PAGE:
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I am writing this on the eve of the final day of my ‘Six Items Challenge’. I have been wearing the same six items of clothing for six weeks in order to raise money for ‘Labour behind the Label’. This organisation campaigns for better working conditions and a living wage for the garment workers who labour in terrible conditions for low pay in order to bring us cheap fashion on the high street.
What have I learnt from the challenge?
- I could survive with a minimalist wardrobe and a washing machine
- I evidently don’t need many clothes therefore I should buy less, but purchase good quality as cheap items soon look worn out
- People don’t tend to notice whether you’re wearing pretty much the same all the time!
- Choose fairly plain, classic (less memorable) items that mix and match
- The secret of not getting bored and creating new looks is accessories – scarves, coloured tights, belts, different footwear and jewellery.
- Fewer clothes meant doing housework in my work dress and not getting changed to go out somewhere nice
- Try to avoid black, it gets depressing wearing it so often
I am looking forward to wearing the rest of my neglected wardrobe and changing the coat I have worn everywhere for 46 days! Go on try it!
I have read a variety of ‘clothes’ books covering image makeovers and styling tips to exploring our psychological relationship with clothes, to the ethical impact of the whole fashion business on the world and its inhabitants. See my ‘Fashion Reads’ page for reviews then if you’re tempted to read the books, revisit my site with your thoughts.
It’s easy to put this to the back of our minds when we’re indulging in retail therapy and clothes shopping is such a taken-for-granted part of our lives. But please take a few minutes to watch this hard-hitting video from Cambodia care of ‘Labour behind the Label’, which will make you think about the conditions the people who make our clothes have to put up with.
Visit https://vimeo.com/120054782 to see the video and share.
I spent 2 long days traipsing around Sheffield city centre and its outlying mega shopping centre Meadowhall, returning frustrated, with only one jacket to show for it! How could I fail to spend my well-earned cash on a few choice garments in this multiplex of fashion excess?
Maybe I’m a difficult customer, or just indecisive or too fussy? Did I know what I was looking for? Did I identify a gap in my wardrobe or was I there on two days’ escapism hoping to return home armed with wonderful purchases that would transform my image and my life? I searched through the rails – nice, but not my colour, not my size, wouldn’t suit my body-shape or would make me look like a teenager or a granny. Is this really me? Should I be more adventurous or would my transformation cause small talk in the office. The quality is poor or the price is extortionate and come to think of it, do I really need it? That’s nice, but I’ve already got one at home just like it!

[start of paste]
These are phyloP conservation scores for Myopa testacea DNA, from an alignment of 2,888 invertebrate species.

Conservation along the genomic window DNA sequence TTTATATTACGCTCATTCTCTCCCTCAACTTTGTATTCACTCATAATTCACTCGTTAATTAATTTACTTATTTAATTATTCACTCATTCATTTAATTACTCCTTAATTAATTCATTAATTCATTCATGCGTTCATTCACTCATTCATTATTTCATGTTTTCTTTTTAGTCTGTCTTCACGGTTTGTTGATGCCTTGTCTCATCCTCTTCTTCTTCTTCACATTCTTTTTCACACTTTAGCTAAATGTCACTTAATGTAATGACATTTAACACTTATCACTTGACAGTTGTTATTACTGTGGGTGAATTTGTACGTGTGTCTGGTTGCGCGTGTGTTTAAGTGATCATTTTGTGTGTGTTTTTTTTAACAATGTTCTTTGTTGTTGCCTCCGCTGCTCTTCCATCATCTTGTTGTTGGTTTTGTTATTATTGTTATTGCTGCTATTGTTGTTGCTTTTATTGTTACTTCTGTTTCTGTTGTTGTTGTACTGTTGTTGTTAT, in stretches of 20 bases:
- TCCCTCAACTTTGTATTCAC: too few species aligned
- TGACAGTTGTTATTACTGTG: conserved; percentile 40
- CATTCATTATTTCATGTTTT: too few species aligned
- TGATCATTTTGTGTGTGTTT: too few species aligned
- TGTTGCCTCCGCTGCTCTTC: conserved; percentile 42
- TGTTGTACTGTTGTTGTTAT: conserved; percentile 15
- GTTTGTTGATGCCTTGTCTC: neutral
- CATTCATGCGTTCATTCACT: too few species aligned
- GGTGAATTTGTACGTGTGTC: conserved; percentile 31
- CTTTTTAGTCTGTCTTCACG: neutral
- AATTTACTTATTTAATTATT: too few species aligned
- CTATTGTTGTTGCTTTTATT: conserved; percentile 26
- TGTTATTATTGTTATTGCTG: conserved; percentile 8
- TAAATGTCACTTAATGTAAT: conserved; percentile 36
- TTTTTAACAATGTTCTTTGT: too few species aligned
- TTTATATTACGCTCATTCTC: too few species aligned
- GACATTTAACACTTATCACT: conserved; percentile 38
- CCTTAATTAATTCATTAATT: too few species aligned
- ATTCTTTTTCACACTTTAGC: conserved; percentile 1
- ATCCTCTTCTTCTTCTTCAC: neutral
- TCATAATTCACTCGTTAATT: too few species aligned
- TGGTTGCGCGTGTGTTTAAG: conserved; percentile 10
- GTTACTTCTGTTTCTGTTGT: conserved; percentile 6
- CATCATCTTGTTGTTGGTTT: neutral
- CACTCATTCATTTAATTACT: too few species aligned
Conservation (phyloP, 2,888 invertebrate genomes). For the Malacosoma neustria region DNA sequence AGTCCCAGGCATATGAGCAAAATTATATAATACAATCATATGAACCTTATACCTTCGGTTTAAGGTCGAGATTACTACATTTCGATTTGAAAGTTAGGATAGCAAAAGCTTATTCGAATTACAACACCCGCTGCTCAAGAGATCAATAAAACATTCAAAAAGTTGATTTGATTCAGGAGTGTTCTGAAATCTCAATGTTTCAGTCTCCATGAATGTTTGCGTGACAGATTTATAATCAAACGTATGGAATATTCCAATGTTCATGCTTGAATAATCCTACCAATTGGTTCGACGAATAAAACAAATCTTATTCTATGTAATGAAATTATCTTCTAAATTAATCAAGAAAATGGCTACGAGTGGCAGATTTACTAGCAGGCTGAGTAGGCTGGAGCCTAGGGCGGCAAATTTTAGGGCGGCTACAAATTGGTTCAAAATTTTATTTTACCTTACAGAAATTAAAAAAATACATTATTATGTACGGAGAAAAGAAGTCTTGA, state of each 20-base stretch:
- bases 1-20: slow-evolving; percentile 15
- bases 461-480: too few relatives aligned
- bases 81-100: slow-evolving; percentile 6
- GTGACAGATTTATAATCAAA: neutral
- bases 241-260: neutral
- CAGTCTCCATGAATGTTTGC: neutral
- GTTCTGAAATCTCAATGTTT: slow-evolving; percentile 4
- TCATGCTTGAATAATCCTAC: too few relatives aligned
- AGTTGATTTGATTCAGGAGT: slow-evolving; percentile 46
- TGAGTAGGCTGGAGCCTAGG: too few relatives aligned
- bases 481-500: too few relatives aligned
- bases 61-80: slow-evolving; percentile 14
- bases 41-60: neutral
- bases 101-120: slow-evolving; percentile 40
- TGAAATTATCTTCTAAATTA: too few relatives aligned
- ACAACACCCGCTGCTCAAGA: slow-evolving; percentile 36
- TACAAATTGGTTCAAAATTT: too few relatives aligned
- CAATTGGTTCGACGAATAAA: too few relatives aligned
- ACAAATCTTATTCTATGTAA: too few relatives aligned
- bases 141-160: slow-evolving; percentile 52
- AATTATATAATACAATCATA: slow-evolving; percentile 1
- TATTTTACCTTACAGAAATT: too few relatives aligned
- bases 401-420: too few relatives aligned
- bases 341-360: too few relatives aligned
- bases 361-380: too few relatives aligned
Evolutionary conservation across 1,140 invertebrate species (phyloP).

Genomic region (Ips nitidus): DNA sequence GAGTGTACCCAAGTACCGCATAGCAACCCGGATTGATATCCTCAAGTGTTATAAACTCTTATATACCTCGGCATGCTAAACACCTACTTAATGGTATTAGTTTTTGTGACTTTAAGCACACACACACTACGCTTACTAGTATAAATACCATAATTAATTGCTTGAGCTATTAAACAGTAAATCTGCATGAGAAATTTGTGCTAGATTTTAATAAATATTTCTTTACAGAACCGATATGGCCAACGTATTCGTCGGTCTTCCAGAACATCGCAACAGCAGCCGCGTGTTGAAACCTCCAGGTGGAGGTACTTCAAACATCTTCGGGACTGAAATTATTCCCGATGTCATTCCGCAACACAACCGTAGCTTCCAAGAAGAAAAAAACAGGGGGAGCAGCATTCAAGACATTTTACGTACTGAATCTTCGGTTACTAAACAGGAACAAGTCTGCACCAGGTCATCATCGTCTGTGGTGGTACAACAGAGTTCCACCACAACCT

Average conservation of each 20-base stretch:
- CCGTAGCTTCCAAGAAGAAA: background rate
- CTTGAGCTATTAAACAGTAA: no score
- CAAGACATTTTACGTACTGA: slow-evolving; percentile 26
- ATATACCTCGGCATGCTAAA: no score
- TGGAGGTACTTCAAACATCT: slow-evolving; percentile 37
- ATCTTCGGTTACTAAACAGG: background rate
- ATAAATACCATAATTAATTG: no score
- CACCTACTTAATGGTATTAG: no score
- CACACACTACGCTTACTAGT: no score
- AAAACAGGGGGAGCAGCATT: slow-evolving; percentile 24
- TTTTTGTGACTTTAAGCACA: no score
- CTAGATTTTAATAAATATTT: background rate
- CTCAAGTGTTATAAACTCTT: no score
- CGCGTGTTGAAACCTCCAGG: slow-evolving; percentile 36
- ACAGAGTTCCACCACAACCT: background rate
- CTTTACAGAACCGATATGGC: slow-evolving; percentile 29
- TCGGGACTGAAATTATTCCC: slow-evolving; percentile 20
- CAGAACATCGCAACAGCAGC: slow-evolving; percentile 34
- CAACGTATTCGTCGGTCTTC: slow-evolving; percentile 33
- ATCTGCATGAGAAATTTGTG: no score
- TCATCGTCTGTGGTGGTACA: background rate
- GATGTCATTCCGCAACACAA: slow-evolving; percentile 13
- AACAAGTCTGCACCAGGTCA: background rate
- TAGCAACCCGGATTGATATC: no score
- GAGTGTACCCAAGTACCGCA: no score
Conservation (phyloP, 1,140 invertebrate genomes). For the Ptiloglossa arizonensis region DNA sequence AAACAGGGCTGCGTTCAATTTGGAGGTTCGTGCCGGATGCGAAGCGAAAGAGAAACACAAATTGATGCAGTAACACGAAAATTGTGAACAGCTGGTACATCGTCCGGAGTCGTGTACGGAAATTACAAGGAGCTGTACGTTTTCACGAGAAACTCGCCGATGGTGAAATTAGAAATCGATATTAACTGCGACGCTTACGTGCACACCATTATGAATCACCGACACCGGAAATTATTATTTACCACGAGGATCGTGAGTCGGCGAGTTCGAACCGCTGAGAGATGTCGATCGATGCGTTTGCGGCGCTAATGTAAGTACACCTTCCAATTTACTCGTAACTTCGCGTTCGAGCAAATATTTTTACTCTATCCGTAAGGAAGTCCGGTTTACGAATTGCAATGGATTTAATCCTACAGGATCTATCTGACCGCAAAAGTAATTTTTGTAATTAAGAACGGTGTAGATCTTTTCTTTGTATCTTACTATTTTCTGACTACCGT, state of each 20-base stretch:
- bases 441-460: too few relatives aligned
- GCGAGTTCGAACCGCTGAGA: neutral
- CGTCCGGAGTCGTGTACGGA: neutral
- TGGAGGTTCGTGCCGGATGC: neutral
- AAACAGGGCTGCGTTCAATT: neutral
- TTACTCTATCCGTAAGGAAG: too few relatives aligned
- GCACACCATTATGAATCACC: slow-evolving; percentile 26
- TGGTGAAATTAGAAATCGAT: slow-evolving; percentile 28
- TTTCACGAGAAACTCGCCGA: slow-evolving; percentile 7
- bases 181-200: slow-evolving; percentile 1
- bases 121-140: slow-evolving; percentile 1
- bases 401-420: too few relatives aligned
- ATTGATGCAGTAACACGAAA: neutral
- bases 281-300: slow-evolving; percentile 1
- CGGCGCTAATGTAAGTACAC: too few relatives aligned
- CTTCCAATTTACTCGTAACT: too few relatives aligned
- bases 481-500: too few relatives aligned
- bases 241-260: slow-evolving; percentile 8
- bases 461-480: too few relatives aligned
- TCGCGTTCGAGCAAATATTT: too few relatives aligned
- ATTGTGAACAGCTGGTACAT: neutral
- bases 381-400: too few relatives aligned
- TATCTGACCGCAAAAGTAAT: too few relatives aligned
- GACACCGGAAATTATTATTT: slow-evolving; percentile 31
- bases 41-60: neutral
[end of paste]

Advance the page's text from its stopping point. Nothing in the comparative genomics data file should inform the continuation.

Despite my lack of purchases, I actually like shopping and prefer to see clothes and try-on there and then rather than shop on-line and wait. So I’m pretty determined that next time I shop I will be more successful because I have a plan of action! You may be someone who comes home with bag-loads of super outfits, or maybe you go overboard and impulsively buy things you’ll never wear. Either way failing to plan is planning to fail! So before I hit the shops again I need to prepare:
- Lay out the all clothes I currently own that are suitable for the coming season on my bed
- Remove tired, least favourite, hardly worn and dated items
- Mix and match to identify some favourite outfits
- Identify what is missing – a top, a jacket, a bag, shoes?
- Start a shopping wish list to include what are the most important factors about each item, for example, shoes must be fit for walking round town, top must go with work suit, jacket should be lightweight for summer and smart enough to go out in, bag should be big enough for laptop
- Plan a day out on my own, trying most likely stores first, with coffee stops along the way
- Wear or take anything I’m trying to match
- Have fun and allow for creativity whilst being focussed on what I’m looking for
- Don’t forget accessories
My only problem then will be once I’ve bought everything I need I won’t have an excuse to go shopping!
Remember Benetton, the shop with the piles of neatly folded colourful jumpers? If you dared to unfold a jumper you would get frowned upon by an exasperated assistant!
Remember the Rana Plaza disaster of 2013 where over 1,000 garment workers were killed when the factory collapsed?
Two weeks into my ’Six items challenge’ I am remembering why I am wearing the same six items of clothing for six weeks. I am supporting Labour behind the Label (LBL), an organisation which campaigns for better conditions and a living wage for the garment workers who make most of our clothes. The sponsor money I raise will help their campaign.